Medal of Honor: Vanguard Wii Review - 09/04/2007

The war machine rolls on with what must be Medal of Honor's millionth incarnation. What comes around goes around it seems...

The franchise has flagged of late and whisper it; Call of Duty hadn’t just overtaken the series but had redefined it into something much better. So EA have gone back to the drawing board by the looks of things, this game is far superior to the rather tricky launch title Call of Duty 3, which was one of the hardest games to get to grips with due to an awful control system. No such problems here, the controls are crisp and intuitive with motion controlled exclusively by the nunchuck with aiming put to the remote: it’s a system that works really well and the sensitivity is spot on, something that could not be said of COD.

Well I say the controls work well, I mean in the main. You see, EA have made some strange choices of where the jump and reload gestures are, putting them on a sensor based movement on the nunchuck wasn’t the best of ideas, especially when jump is also mapped to a button on the nunchuck. If there was an option to turn jumping off it would have been adequate as a button, as quite a few times I was shot down, trying in vain to work out what had happened as the camera had spiralled out of control as I tried to reload.

The graphics aren't great, but they do their job well

The graphics, although poor by today’s HD obsessed world are on par with the PS2 version of this game - textures are noticeably jagged and smooth, with buildings sometimes replicating Lego, it’s not the Wii’s fault, once developers get into the habit of not porting across systems the graphics should catch up, one good thing does come out of the poor graphics though; the frame rate seems a consistent 60fps! Sound is very atmospheric and brings the game to life with your squad shouting things to each other, explosions going off in the background and nice ‘meaty’ sounding rifle shots.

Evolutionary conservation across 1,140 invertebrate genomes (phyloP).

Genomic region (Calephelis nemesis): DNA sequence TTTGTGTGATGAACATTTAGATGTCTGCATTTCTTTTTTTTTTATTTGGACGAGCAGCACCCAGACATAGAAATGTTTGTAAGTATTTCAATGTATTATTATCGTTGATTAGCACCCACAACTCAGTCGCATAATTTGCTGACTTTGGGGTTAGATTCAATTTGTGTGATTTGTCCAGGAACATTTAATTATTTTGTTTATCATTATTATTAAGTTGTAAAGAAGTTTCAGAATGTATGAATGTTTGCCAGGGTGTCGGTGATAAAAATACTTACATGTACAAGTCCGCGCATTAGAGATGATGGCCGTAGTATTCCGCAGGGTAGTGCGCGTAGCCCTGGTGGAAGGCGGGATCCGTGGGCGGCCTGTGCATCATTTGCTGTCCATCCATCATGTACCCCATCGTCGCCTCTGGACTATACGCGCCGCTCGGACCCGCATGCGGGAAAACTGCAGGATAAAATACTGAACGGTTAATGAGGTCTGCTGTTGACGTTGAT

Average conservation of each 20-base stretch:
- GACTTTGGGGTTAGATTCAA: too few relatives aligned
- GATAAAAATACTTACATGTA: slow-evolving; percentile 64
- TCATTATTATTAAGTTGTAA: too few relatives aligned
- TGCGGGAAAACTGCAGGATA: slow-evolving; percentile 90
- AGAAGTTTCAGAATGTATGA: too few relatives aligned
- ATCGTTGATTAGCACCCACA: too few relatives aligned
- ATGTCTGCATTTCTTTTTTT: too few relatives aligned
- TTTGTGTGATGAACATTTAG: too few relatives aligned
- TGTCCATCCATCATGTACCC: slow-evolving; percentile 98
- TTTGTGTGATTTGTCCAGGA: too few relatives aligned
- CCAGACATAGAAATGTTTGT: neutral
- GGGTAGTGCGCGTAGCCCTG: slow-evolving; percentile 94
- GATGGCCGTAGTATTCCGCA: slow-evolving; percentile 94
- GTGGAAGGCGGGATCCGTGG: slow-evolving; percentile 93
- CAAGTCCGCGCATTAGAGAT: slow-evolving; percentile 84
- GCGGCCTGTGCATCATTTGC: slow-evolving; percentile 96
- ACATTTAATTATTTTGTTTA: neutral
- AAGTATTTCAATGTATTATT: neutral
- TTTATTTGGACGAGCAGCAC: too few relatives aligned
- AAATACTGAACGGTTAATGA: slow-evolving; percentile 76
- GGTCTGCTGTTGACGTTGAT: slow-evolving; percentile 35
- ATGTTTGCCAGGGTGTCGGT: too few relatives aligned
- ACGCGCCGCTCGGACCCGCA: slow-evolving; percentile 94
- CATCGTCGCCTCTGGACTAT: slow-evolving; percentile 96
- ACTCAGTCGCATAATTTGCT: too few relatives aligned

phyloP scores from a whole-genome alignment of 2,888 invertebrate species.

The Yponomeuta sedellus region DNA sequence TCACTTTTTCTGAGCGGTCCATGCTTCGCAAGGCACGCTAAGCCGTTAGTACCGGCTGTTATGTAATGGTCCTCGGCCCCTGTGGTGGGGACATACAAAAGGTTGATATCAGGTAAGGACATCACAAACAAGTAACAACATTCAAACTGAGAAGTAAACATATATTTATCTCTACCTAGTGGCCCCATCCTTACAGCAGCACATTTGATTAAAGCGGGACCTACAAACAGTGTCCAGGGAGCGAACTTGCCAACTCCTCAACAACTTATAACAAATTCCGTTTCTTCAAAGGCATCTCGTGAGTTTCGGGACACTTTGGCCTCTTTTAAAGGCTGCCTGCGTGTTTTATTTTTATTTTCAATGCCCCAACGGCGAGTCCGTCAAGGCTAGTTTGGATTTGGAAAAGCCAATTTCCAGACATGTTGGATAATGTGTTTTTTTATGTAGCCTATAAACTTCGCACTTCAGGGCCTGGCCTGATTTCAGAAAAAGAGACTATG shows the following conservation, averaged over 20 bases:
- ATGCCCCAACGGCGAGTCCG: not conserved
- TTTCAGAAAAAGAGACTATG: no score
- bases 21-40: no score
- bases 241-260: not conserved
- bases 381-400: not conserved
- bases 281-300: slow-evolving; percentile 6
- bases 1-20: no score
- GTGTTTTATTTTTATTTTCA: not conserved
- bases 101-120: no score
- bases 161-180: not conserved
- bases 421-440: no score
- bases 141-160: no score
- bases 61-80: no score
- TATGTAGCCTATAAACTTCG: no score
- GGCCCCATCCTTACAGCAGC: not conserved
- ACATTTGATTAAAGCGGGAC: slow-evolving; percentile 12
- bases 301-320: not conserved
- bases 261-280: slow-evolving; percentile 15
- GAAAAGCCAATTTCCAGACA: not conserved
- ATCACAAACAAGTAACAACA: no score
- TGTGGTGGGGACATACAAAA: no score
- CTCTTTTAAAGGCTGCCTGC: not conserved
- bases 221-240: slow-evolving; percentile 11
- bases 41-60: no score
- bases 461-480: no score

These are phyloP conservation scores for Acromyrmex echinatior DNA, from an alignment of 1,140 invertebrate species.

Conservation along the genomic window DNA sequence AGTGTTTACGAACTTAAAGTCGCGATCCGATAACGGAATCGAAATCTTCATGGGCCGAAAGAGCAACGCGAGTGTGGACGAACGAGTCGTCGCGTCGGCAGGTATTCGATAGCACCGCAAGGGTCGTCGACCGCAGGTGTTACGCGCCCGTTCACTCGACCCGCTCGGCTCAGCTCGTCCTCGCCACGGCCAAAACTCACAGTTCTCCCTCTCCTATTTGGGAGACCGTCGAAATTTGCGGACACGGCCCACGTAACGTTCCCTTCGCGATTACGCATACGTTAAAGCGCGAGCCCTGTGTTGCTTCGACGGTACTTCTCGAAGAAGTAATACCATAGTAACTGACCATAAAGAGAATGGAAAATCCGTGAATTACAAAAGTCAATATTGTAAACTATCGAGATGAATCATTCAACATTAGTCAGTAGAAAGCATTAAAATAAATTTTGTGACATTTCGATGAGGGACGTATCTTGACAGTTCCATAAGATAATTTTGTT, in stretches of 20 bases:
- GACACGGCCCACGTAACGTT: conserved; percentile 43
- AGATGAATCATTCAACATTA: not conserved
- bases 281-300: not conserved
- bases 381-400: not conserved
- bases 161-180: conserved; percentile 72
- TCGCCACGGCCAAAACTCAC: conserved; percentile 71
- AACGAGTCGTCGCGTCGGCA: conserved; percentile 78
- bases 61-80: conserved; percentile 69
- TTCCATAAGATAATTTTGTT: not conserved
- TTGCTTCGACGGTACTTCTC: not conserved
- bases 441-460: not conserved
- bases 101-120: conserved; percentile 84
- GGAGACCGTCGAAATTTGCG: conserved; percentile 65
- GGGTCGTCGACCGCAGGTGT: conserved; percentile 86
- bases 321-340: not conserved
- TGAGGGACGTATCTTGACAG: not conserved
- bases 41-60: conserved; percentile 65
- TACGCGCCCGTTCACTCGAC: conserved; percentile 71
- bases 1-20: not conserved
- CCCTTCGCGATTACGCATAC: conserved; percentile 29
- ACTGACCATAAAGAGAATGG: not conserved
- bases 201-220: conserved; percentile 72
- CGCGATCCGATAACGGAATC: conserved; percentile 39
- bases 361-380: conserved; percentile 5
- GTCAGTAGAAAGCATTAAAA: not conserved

The missions are fairly generic and follow your path through the game in a non-invasive way. It’s that old videogame cliché of going from location A, blowing something up and then moving onto location B, but hey it’s worked for years so why change it? One cool new addition is the use of the controllers as parachute arms - at some points in the game you have to float down to the game area, and where you land might help you gain an advantage, it’s a really good bit of interaction, unfortunately the times you use it are few and far between.

Cross the bridge at your own risk - obviously

The game is split into missions which in the main will take a while to get through - not only that, but the difficulty levels really add longevity to the title as the harder settings really ramp up the enemy AI to a cunning degree of cunningness. EA have also added a tremendous multiplayer, with the maps, weapons and modes all great fun and with up to four players (although I would imagine the screen would be over clustered, but it worked extremely well with two) - the graphics also seemed to improve in split screen. It’s a shame the Wii hasn’t had the online side of things sorted out, as this title would work brilliantly across WiFi, indeed the Wii with it’s unique control scheme is the closest thing to a keyboard and mouse and therefore crying out for a fully online FPS title.

Although the levels all feel overly familiar, I think they are suitably different so as not to feel that sense of Déjà vu - war games have the problem that there are only so many war stories to replicate, perhaps a look back through the history books will be needed in the future, after all how many WW 2 games do we really need? But this is a great addition and one that I fully enjoyed from start to finish. Here’s hoping the next Medal of Honour game is fully developed with the Wii in mind, and the few minor niggles are ironed out.

- Emera1d



EA Los Angeles
Wii - PS2